The FDA could have learned a lot at the ECIG Summit in DC this year. In typical FDA fashion they instead are doubling down on bad decision making that most presenters at the event proved with real science and data is failing the American people.
I had the pleasure of attending this year’s ECIG Summit in Washington DC, May 16th. Dr. Brian King was the keynote speaker and he started off the day with more of the same information we typically see coming from CTP at FDA. King spoke on the future of menthol cigarettes and flavored cigars which they intend to ban by the end of this year. He patted himself on the back for approving 23 of 26 Million PMTA applications and went on to suggest there could be a nicotine cap coming in the near future.
As deflating as this was for an opener, a lot of great presentations and data were presented for the remainder of the day.
Professor Kenneth Warner from the University of Michigan followed King’s presentation with” If vaping is a gateway to cigarette smoking, what are the implications?” Warner covered a JAMA study and a SRNT study where he went over how youth vaping is not a gateway to cigarette smoking.
One of my favorite presentations of the day came from Abigail Friedman, PhD from the Yale School of Public Health. Friedman covered the impact that flavor bans have had in the states that are enforcing these bans. Her policy suggestions based on this data was to 1.Restrict all combustible tobacco products & flavored ENDS sales to licensed, 21+ retailers •Politically easier option: Ban point of sale tobacco displays & tobacco power walls in venues that admit under-21 year-olds. Limit new tobacco sales licenses to 21+ venues or Policy Options 1.Restrict all combustible tobacco products & flavored ENDS sales to licensed, 21+ retailers •Politically easier option: Ban point of sale tobacco displays & tobacco power walls in venues that admit under-21 year-olds. Limit new tobacco sales licenses to 21+ venues 2.Penalize brands with a disproportionate share of underage consumer use •Underage use accounts for 11% of cigar-use-days in the US •6 cigar brands account for 88% of this underage use.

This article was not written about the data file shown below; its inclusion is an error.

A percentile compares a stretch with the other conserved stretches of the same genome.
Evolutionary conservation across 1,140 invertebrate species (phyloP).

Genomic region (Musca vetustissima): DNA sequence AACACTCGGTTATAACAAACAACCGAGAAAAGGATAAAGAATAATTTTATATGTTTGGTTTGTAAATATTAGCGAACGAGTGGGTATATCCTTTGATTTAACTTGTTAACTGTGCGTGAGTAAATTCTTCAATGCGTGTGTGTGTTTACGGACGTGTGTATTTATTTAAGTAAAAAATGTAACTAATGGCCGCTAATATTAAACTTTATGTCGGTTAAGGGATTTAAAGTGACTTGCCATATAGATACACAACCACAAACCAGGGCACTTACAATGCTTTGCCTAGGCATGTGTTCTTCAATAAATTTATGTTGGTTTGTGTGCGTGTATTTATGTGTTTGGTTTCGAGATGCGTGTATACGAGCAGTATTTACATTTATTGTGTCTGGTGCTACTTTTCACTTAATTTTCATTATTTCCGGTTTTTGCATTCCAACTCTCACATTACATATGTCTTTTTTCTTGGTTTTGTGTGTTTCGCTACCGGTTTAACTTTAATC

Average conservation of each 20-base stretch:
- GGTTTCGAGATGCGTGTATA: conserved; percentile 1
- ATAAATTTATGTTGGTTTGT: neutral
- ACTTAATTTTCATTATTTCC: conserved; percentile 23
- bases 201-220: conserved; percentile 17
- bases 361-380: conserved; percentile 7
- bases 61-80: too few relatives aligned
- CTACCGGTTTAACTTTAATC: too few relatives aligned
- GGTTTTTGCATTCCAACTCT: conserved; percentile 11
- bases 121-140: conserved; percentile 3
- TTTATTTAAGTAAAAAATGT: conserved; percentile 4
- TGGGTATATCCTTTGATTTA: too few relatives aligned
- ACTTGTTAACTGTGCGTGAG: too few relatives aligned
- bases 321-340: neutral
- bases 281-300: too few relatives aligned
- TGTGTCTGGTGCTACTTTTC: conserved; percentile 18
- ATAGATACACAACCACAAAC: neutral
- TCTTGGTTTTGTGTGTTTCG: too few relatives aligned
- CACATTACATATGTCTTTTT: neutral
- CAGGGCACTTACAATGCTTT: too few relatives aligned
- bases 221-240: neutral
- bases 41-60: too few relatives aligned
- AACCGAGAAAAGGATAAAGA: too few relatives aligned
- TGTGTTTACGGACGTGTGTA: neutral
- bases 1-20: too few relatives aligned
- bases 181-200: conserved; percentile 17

In the second session of the summit we got to hear from my favorite harm reduction hero, Clive Bates. Bates’ presentation “False Risk Perceptions and the use of Harm as a Deterrent” did not disappoint. Clive covered the vast wrongness of risk perceptions of e-cigarettes and nicotine in general. He also went into the EVALI “black-ops” operation and how we need to redefine nicotine. He also pointed out how the creation of a new craft beer and its introduction to the market provides no APPH standard and we should accept that vaping can be seen as the same enjoyable experience with less harm than alcohol.
The day continued on with more of the same, every single presenter seemed to have their ammo in the form of science and data aimed directly at the FDA.
The best question of the day came from former Iowa AG Tom Miller who asked point blank how the FDA can ignore the success and science they saw at the summit and not make changes to their regulatory process to one that works help smokers quit smoking. The FDA deferred to the burden that was placed on them from Congress but also acknowledged that the information was important.
The very next day FDA once again proved that they learned nothing from this important information by releasing an import ban on specific disposable products.
The day after that they released a statement of more issued MDO’s.
I guess the FDA has no plans to base their decisions on science and data; instead they are making more of a mess and leading the US into a dangerous illicit market by denying products from companies that want to be compliant and regulated fairly.